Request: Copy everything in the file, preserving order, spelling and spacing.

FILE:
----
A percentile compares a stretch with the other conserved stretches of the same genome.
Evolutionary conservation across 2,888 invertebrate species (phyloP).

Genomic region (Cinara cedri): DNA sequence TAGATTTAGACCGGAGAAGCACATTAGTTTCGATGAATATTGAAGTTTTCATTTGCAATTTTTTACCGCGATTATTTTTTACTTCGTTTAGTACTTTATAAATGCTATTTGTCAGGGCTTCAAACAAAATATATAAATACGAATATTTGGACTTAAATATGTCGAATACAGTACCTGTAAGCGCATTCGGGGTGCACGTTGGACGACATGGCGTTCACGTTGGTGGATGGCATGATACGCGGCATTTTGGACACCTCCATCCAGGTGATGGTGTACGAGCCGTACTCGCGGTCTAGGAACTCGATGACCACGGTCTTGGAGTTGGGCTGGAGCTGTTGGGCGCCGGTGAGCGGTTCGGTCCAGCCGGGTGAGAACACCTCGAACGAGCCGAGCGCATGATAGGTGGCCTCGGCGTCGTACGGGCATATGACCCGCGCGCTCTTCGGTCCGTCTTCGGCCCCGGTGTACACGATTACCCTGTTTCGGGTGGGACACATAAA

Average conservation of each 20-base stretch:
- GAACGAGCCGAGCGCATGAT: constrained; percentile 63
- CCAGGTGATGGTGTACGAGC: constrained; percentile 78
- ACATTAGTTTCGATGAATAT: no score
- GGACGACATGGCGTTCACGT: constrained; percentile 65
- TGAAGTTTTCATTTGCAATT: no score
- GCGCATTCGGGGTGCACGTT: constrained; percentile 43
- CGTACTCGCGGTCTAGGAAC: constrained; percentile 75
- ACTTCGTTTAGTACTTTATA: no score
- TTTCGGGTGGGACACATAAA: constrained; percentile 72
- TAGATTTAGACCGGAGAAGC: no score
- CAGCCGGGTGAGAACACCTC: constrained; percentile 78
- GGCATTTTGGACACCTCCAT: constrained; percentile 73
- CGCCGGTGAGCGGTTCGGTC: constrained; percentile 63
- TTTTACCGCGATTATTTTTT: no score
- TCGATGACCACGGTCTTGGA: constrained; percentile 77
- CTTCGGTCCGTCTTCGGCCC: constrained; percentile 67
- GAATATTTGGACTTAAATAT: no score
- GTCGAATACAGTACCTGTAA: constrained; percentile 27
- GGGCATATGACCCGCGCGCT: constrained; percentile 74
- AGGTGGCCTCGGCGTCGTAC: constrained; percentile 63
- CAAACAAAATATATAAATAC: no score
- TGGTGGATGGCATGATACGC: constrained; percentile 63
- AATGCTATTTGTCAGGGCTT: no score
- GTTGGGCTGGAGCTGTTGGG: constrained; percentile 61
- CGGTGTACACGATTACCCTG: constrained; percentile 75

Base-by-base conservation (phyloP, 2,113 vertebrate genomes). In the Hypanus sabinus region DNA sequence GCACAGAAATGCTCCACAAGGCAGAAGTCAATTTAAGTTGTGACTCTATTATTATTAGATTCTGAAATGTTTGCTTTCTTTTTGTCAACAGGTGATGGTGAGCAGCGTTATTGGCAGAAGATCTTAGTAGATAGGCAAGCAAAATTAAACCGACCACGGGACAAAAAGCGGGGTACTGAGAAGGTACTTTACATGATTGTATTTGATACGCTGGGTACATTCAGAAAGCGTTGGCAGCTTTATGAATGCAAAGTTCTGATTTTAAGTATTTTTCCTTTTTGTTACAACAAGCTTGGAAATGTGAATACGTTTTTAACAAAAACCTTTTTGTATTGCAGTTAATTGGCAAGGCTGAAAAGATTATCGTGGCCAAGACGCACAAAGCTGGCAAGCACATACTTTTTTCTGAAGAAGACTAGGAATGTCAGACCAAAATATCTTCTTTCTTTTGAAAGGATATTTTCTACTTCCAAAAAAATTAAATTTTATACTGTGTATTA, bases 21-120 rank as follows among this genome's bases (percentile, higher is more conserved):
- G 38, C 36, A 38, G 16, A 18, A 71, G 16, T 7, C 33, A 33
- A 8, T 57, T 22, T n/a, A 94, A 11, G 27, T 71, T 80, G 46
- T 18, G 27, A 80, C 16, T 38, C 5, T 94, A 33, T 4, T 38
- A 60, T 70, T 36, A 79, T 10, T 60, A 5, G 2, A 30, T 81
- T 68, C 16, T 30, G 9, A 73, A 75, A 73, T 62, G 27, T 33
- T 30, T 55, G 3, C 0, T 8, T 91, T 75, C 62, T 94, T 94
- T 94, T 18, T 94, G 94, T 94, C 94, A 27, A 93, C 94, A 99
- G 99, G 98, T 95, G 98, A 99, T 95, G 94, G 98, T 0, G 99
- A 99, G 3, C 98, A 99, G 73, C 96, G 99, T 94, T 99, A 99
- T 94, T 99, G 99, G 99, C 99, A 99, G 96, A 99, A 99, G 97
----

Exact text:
A percentile compares a stretch with the other conserved stretches of the same genome.
Evolutionary conservation across 2,888 invertebrate species (phyloP).

Genomic region (Cinara cedri): DNA sequence TAGATTTAGACCGGAGAAGCACATTAGTTTCGATGAATATTGAAGTTTTCATTTGCAATTTTTTACCGCGATTATTTTTTACTTCGTTTAGTACTTTATAAATGCTATTTGTCAGGGCTTCAAACAAAATATATAAATACGAATATTTGGACTTAAATATGTCGAATACAGTACCTGTAAGCGCATTCGGGGTGCACGTTGGACGACATGGCGTTCACGTTGGTGGATGGCATGATACGCGGCATTTTGGACACCTCCATCCAGGTGATGGTGTACGAGCCGTACTCGCGGTCTAGGAACTCGATGACCACGGTCTTGGAGTTGGGCTGGAGCTGTTGGGCGCCGGTGAGCGGTTCGGTCCAGCCGGGTGAGAACACCTCGAACGAGCCGAGCGCATGATAGGTGGCCTCGGCGTCGTACGGGCATATGACCCGCGCGCTCTTCGGTCCGTCTTCGGCCCCGGTGTACACGATTACCCTGTTTCGGGTGGGACACATAAA

Average conservation of each 20-base stretch:
- GAACGAGCCGAGCGCATGAT: constrained; percentile 63
- CCAGGTGATGGTGTACGAGC: constrained; percentile 78
- ACATTAGTTTCGATGAATAT: no score
- GGACGACATGGCGTTCACGT: constrained; percentile 65
- TGAAGTTTTCATTTGCAATT: no score
- GCGCATTCGGGGTGCACGTT: constrained; percentile 43
- CGTACTCGCGGTCTAGGAAC: constrained; percentile 75
- ACTTCGTTTAGTACTTTATA: no score
- TTTCGGGTGGGACACATAAA: constrained; percentile 72
- TAGATTTAGACCGGAGAAGC: no score
- CAGCCGGGTGAGAACACCTC: constrained; percentile 78
- GGCATTTTGGACACCTCCAT: constrained; percentile 73
- CGCCGGTGAGCGGTTCGGTC: constrained; percentile 63
- TTTTACCGCGATTATTTTTT: no score
- TCGATGACCACGGTCTTGGA: constrained; percentile 77
- CTTCGGTCCGTCTTCGGCCC: constrained; percentile 67
- GAATATTTGGACTTAAATAT: no score
- GTCGAATACAGTACCTGTAA: constrained; percentile 27
- GGGCATATGACCCGCGCGCT: constrained; percentile 74
- AGGTGGCCTCGGCGTCGTAC: constrained; percentile 63
- CAAACAAAATATATAAATAC: no score
- TGGTGGATGGCATGATACGC: constrained; percentile 63
- AATGCTATTTGTCAGGGCTT: no score
- GTTGGGCTGGAGCTGTTGGG: constrained; percentile 61
- CGGTGTACACGATTACCCTG: constrained; percentile 75

Base-by-base conservation (phyloP, 2,113 vertebrate genomes). In the Hypanus sabinus region DNA sequence GCACAGAAATGCTCCACAAGGCAGAAGTCAATTTAAGTTGTGACTCTATTATTATTAGATTCTGAAATGTTTGCTTTCTTTTTGTCAACAGGTGATGGTGAGCAGCGTTATTGGCAGAAGATCTTAGTAGATAGGCAAGCAAAATTAAACCGACCACGGGACAAAAAGCGGGGTACTGAGAAGGTACTTTACATGATTGTATTTGATACGCTGGGTACATTCAGAAAGCGTTGGCAGCTTTATGAATGCAAAGTTCTGATTTTAAGTATTTTTCCTTTTTGTTACAACAAGCTTGGAAATGTGAATACGTTTTTAACAAAAACCTTTTTGTATTGCAGTTAATTGGCAAGGCTGAAAAGATTATCGTGGCCAAGACGCACAAAGCTGGCAAGCACATACTTTTTTCTGAAGAAGACTAGGAATGTCAGACCAAAATATCTTCTTTCTTTTGAAAGGATATTTTCTACTTCCAAAAAAATTAAATTTTATACTGTGTATTA, bases 21-120 rank as follows among this genome's bases (percentile, higher is more conserved):
- G 38, C 36, A 38, G 16, A 18, A 71, G 16, T 7, C 33, A 33
- A 8, T 57, T 22, T n/a, A 94, A 11, G 27, T 71, T 80, G 46
- T 18, G 27, A 80, C 16, T 38, C 5, T 94, A 33, T 4, T 38
- A 60, T 70, T 36, A 79, T 10, T 60, A 5, G 2, A 30, T 81
- T 68, C 16, T 30, G 9, A 73, A 75, A 73, T 62, G 27, T 33
- T 30, T 55, G 3, C 0, T 8, T 91, T 75, C 62, T 94, T 94
- T 94, T 18, T 94, G 94, T 94, C 94, A 27, A 93, C 94, A 99
- G 99, G 98, T 95, G 98, A 99, T 95, G 94, G 98, T 0, G 99
- A 99, G 3, C 98, A 99, G 73, C 96, G 99, T 94, T 99, A 99
- T 94, T 99, G 99, G 99, C 99, A 99, G 96, A 99, A 99, G 97